by Dr. Lorin Bradbury
Question: I have recently moved to Bethel. I have never lived so far away from everything. How do you avoid feeling isolated in an isolated place?
Answer: I was unable to locate literature related specifically to isolation as far as location. However, I found literature on loneliness and when I replaced the word loneliness with isolation, I think I found what you are asking about.
The following excerpt comes from an article by Kendra Cherry called, Loneliness: Causes, Effects and Treatments for Loneliness. Note that I have replaced the word “loneliness” in the excerpt with “isolation.”
“While common definitions of [isolation] describe it as a state of solitude or being alone, [isolation] is actually a state of mind. [Isolation] causes people to feel empty, alone and unwanted. People who are [isolated] often crave human contact, but their state of mind makes it more difficult to form connections with other people.
[Isolation], according to many experts, is not necessarily about being alone. Instead, it is the perception of being alone and isolated that matters most. For example, a college freshmen (sp.) might feel [isolated] despite being surrounded by roommates and other peers. A soldier beginning his military career might feel [isolated] after being deployed to a foreign country, despite being constantly surrounded by other people.”
And that is exactly what many individuals experience after coming to a place like Bethel for even a short time. However, if what Ms. Cherry wrote above is true, you might feel just as isolated in New York City, Chicago, London, or Manila. There can be people everywhere, yet you feel all alone.
The mind is very powerful, and if you begin to tell yourself that you are isolated, you may very well behave in ways that will keep you isolated. Psychology has shown that feelings follow thinking. If you think isolated, you will eventually feel isolated. The Book of Proverbs tells us, “A man that hath friends must shew himself friendly” (Proverbs 18:24, KJV). Avoiding isolation isn’t going to just happen; you have to reach out and touch someone.
Look for ways to make friends. The late psychologist, Albert Ellis proved to himself that more people than not would want to talk with you if you approach them. Also, he proved to himself that he would not die if they rejected him.
“At the age of 19, he gave himself a homework assignment when he was off from college. He went to Bronx Botanical Garden every day that month, and whenever he saw a woman sitting alone on a park bench, he would sit next to her, which he wouldn’t dare do before. He gave himself one minute to talk to her, calming his fears by saying silently to himself, “If I die, I die…” He didn’t die.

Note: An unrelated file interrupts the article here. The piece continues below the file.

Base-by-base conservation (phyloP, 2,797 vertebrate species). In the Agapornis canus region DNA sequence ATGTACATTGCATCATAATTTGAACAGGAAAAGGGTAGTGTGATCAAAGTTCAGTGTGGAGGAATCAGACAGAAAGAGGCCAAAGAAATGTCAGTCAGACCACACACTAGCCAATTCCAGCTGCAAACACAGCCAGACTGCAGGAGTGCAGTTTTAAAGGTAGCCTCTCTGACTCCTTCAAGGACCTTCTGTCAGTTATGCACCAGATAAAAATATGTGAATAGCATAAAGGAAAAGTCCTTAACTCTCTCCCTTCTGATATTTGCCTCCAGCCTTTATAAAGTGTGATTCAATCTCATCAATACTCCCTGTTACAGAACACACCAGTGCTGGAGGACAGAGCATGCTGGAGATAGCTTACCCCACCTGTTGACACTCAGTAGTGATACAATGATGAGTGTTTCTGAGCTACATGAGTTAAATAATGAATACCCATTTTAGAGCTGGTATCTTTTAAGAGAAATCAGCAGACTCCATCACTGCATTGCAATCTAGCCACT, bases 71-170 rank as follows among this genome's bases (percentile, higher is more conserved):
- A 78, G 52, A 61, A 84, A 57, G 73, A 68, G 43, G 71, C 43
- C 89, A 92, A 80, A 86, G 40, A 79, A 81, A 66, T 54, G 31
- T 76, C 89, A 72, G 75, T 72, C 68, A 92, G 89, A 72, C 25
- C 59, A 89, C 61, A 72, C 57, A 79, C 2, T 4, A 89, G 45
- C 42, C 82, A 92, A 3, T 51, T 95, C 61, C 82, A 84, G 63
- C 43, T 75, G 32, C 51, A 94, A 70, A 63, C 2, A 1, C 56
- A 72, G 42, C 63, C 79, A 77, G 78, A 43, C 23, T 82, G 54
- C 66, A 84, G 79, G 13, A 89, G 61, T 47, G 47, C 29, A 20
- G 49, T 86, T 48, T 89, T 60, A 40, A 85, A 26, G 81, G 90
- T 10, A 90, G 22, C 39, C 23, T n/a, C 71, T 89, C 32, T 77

He found 130 women sitting alone that month on park benches. He sat next to all of them, whereupon 30 got up and walked away. He spoke to the remaining 100 — for the first time in his life — about the birds and the bees, the flowers, books, whatever came to mind. (RBT Network, May 2006).
I am willing to go on record and say that Bethel is one of the friendliest places in which I have ever lived. But so were Hoonah, and Juneau, and etc. “He who has friends must make himself friendly.” If you are a bit shy about inviting someone over for a meal, there are many good organizations in Bethel with which you can connect. If you are not attending church, give it a try. In fact, I would love to have you come and visit the church I pastor—right across from the AC Store—11:00 A.M. and 6:00 P.M. each Sunday.
There are other good organizations and clubs. Many years ago, I became involved in the Chamber of Commerce, and more recently, have had some involvement with the Rotary. Others have chosen the Lions Club. There are quilting clubs, sewing clubs, Ducks Unlimited, NRA, and the list goes on.
In Bethel, there is hunting, fishing, berry picking, dog mushing, and etc. There are Christmas concerts, sporting events, dog shows, talent shows, and I could go on and on. The main thing to avoid isolation anywhere is to get involved with people. And about that big box of books everyone told you to bring to Bethel because you were going to have so much time on your hands, there’s a fair chance, you will never have time to open it.
Lorin L. Bradbury, Ph.D. is a licensed psychologist in private practice in Bethel. For appointments, he can be reached at 543-3266. If you have questions that you would like Dr. Bradbury to answer in the Delta Discovery, please send them to The Delta Discovery, P.O. Box 1028, Bethel, AK 99559, or e-mail them to [email protected]